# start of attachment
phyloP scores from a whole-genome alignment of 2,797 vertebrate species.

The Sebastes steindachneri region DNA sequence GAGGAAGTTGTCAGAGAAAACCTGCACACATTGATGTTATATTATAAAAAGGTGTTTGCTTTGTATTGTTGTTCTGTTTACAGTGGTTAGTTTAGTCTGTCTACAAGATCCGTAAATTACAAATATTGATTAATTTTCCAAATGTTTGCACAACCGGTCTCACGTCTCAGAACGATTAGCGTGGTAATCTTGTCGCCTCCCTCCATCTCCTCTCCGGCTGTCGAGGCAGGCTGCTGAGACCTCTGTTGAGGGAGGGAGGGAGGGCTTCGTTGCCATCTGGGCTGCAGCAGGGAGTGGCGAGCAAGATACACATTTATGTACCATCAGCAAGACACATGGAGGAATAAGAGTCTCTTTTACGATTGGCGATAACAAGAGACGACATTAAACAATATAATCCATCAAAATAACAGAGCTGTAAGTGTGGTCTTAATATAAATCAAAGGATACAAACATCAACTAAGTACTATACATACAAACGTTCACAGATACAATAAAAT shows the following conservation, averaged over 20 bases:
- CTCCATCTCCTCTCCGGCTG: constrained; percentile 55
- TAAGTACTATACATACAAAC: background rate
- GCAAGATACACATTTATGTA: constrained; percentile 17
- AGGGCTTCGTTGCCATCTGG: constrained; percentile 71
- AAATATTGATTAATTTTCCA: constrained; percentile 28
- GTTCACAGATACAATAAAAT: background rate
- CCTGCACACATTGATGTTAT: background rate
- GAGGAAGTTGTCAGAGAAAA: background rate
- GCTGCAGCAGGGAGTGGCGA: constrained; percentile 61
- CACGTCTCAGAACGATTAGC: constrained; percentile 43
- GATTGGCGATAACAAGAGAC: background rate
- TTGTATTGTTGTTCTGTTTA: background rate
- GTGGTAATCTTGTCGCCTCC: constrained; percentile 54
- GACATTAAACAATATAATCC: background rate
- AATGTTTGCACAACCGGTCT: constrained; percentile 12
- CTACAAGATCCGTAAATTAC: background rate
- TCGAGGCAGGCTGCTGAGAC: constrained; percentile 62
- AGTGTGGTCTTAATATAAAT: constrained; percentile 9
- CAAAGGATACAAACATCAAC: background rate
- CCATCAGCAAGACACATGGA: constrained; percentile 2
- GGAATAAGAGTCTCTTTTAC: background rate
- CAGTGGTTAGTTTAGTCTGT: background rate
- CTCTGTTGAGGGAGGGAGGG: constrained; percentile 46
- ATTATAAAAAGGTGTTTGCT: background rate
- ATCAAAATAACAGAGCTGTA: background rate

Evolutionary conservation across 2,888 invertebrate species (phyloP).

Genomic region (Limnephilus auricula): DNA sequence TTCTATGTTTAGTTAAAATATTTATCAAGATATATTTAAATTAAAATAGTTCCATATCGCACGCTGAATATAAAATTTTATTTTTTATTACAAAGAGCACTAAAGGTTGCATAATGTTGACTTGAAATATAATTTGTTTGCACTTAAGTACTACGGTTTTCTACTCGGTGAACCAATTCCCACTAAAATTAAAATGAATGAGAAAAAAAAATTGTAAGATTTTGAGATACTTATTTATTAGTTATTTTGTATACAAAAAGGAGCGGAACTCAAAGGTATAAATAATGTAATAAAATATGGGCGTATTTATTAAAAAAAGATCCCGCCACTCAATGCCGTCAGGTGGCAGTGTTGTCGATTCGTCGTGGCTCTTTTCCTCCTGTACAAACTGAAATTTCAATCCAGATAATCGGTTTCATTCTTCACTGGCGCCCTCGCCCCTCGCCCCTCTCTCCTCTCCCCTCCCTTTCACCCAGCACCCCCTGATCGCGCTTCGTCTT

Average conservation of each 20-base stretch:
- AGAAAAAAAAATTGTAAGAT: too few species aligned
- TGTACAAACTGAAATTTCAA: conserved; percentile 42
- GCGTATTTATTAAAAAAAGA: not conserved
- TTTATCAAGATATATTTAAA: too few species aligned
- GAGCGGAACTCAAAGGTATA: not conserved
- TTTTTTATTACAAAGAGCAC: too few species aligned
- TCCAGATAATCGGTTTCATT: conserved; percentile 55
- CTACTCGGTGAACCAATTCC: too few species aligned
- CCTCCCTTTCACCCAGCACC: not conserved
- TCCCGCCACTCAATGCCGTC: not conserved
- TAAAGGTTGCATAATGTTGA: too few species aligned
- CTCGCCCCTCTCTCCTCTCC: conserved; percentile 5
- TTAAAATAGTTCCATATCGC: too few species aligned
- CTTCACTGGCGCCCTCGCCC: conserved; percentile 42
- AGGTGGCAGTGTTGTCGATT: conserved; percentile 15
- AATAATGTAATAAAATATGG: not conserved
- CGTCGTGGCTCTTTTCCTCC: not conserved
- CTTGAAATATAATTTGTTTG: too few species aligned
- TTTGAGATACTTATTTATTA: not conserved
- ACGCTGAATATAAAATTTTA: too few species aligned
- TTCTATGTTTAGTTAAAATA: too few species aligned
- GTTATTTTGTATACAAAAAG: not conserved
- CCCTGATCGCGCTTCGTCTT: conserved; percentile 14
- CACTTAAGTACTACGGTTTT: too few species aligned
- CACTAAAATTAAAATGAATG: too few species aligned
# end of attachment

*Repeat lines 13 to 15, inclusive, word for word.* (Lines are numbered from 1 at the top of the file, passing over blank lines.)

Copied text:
- GATTGGCGATAACAAGAGAC: background rate
- TTGTATTGTTGTTCTGTTTA: background rate
- GTGGTAATCTTGTCGCCTCC: constrained; percentile 54